Andrew Makar developed an import map that will properly import your vendor’s Excel sheet that builds the task hierarchy in Microsoft Project.


For the past four years, I’ve worked for companies that outsource the majority of their IT work to external vendors using fixed-price contracts. One challenge in jointly delivering a project with an external vendor is obtaining the vendor project schedule in a format that can be integrated with Microsoft Project.

The obvious solution is to have the vendor provide its Microsoft Project schedule; the reality is some vendors are reluctant to hand over their detailed schedule because it contains cost data, notes, custom macros, and other private data. If you’ve worked with outsourcing vendors, then you’re familiar with some vendors who don’t consistently use Microsoft Project as a scheduling tool.

In my case, I typically receive an Excel file with tasks and start and finish dates. Ironically, my vendor extracts this information from his Microsoft Project schedule and provides an Excel file that I can scroll through to find key milestones and due dates. Faced with the poor usability in scanning hundreds of tasks using Excel, I developed an import map that will properly import the Excel sheet that builds the task hierarchy in Microsoft Project.

When you export data from Microsoft Project into Excel, the data file doesn’t maintain the hierarchy. Creating the hierarchy in Excel usually involves grouping and indenting in Excel or using a custom macro to build the hierarchy. When you import an Excel file into Microsoft Project, it also lacks any of the indenting (Figure A) and summary tasks that make Microsoft Project a valuable roll-up tool.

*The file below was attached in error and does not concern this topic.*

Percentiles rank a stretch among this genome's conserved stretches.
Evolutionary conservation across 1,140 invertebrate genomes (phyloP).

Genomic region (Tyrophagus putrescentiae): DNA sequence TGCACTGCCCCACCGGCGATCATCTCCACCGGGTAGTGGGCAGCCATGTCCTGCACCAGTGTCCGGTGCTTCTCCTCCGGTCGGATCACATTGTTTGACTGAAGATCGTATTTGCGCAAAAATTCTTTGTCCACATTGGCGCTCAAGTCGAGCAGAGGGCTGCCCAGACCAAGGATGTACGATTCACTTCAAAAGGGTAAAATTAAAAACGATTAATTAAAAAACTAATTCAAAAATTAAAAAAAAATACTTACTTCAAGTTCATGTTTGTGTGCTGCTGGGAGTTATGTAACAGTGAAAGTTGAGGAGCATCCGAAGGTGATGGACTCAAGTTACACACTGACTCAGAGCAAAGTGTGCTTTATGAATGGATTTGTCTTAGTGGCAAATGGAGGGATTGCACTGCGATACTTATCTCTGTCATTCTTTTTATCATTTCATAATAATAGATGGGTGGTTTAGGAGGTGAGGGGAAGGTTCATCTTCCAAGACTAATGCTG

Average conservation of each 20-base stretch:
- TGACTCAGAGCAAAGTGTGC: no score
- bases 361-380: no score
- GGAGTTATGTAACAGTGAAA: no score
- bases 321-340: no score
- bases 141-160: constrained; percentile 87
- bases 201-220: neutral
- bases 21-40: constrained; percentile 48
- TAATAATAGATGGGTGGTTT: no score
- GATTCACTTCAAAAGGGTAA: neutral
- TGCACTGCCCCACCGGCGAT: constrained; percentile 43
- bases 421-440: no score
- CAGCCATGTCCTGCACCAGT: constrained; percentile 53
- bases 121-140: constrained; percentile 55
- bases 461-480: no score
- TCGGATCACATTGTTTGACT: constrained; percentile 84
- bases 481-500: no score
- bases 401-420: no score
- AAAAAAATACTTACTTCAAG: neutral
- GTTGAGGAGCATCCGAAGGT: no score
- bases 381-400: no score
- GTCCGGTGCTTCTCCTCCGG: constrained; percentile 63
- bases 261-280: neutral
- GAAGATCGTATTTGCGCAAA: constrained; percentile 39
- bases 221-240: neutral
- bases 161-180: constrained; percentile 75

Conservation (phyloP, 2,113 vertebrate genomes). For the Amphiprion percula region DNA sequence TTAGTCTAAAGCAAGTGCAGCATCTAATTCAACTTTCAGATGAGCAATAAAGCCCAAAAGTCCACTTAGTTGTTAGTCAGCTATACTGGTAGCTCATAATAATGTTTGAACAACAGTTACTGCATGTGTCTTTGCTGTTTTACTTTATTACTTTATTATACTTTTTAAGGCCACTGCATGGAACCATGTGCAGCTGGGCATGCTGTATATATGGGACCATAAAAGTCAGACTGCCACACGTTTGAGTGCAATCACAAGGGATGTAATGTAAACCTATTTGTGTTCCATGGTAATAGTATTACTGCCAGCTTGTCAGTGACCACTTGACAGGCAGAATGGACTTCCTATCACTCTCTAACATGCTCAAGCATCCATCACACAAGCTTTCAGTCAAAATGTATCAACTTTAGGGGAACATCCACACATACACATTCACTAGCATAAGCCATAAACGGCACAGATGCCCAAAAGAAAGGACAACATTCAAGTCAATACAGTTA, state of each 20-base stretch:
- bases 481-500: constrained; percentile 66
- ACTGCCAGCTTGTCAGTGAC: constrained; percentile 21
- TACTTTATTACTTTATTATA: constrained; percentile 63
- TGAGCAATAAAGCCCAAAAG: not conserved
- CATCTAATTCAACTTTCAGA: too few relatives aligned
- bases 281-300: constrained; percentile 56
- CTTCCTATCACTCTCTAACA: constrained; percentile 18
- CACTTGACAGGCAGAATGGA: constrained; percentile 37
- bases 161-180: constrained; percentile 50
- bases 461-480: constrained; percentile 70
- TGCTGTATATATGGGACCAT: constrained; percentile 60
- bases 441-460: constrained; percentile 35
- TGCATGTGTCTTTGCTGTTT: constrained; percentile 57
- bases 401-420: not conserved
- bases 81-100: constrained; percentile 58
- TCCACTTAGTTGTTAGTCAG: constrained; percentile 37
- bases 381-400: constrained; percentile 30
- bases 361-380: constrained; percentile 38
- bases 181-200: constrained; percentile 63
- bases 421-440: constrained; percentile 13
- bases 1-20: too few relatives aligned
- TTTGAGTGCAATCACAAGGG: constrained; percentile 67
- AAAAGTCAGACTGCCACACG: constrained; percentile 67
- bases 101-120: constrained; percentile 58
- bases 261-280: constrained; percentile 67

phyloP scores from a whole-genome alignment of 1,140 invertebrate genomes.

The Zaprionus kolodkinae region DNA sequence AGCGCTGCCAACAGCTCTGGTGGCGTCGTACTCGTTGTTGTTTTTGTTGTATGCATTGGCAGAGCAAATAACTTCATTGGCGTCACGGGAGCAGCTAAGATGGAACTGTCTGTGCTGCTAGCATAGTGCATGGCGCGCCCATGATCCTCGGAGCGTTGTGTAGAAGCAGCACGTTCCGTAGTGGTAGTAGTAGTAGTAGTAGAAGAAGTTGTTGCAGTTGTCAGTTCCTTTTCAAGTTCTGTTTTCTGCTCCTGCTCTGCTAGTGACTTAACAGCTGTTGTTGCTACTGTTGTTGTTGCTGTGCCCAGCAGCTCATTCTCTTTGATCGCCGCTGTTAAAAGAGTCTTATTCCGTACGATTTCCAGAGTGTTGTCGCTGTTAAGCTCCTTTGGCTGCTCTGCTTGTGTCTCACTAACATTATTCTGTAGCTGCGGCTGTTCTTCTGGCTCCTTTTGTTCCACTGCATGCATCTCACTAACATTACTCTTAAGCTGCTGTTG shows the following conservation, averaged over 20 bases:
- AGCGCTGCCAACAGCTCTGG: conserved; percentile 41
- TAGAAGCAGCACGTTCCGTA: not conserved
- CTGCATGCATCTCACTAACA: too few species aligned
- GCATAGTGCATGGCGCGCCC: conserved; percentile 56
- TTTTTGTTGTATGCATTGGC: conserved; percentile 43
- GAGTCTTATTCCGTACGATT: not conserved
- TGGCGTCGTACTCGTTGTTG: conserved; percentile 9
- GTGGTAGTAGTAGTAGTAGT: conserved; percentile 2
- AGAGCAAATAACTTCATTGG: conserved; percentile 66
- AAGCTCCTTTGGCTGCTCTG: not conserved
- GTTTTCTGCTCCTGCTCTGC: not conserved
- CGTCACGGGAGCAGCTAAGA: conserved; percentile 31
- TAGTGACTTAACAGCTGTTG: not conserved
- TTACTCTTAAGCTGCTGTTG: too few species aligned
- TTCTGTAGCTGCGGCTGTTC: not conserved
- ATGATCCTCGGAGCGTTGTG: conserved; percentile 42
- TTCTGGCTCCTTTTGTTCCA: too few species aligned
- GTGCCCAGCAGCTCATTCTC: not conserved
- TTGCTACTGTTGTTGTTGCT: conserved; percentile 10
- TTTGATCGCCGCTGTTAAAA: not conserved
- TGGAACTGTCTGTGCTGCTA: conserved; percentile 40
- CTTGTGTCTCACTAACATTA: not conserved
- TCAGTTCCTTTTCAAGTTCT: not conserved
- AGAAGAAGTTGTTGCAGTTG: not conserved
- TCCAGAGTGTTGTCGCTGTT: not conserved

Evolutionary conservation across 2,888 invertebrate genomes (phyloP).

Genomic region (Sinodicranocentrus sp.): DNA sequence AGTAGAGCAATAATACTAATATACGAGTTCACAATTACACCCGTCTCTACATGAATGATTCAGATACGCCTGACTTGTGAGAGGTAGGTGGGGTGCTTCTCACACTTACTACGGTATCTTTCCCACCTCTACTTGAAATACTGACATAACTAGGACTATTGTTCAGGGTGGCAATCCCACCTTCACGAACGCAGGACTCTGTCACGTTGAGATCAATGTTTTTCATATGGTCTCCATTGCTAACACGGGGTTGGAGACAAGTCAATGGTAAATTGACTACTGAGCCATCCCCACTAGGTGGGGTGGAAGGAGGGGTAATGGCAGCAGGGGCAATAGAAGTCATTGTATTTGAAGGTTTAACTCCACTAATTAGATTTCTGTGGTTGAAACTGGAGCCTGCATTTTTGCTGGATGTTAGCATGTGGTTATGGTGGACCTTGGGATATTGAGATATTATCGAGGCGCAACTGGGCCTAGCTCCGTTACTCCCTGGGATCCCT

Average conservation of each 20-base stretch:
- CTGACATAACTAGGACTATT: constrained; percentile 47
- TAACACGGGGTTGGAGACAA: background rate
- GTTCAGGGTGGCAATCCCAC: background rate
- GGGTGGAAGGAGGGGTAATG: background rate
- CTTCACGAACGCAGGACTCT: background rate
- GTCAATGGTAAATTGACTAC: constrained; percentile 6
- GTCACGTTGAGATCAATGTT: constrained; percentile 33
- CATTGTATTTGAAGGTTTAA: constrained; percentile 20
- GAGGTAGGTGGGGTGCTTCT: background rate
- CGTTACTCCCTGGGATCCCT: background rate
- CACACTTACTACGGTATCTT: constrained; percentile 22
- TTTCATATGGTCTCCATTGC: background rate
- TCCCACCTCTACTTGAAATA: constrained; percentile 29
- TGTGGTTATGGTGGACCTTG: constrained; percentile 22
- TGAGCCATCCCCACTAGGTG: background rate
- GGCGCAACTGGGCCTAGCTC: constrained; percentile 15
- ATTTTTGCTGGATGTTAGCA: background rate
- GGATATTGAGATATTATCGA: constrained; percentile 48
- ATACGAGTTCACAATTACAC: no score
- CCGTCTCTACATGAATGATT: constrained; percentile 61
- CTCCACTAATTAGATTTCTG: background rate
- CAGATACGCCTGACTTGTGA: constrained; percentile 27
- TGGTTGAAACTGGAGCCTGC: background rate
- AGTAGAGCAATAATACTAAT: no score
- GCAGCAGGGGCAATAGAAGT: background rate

Figure A

Microsoft Project Excel import without task hierarchy. (Click the image to enlarge.)

Building the import map

My solution was to develop an import map that includes the key fields in Figure B.
Figure B

Field Name Description
ID The Task ID for the Microsoft Project task
Outline Level Determines the Outline Level in a project’s hierarchy. An Outline Level of 1 is at the highest level in the hierarchy, and an Outline Level of 5 has four summary level tasks above it.
Name Task Name
Start Forecasted Start date
Finish Forecasted Finish date
% Complete Task completion percentage
Baseline Start Original Baseline Start date
Baseline Finish Original Baseline Finish date
Actual Start Actual task Start date
Actual Finish Actual task Finish date
Predecessors Identifies the Task ID of a predecessor task
Resource Name Assigned Resource
Export field names

To build this map in Microsoft Project, follow these steps:

1. Open a sample Microsoft Project schedule. (It helps if you have a completed project schedule so the final export will have meaningful data.)

2. Go to File | Save As.

3. Select the Microsoft Excel Workbook (*.xls) as the Save as Type and click Save.

4. Click Next and leave Selected Data as the option.

5. Click New Map.

6. Select the Tasks checkbox (Figure C).
Figure C

Export Wizard – Task Mapping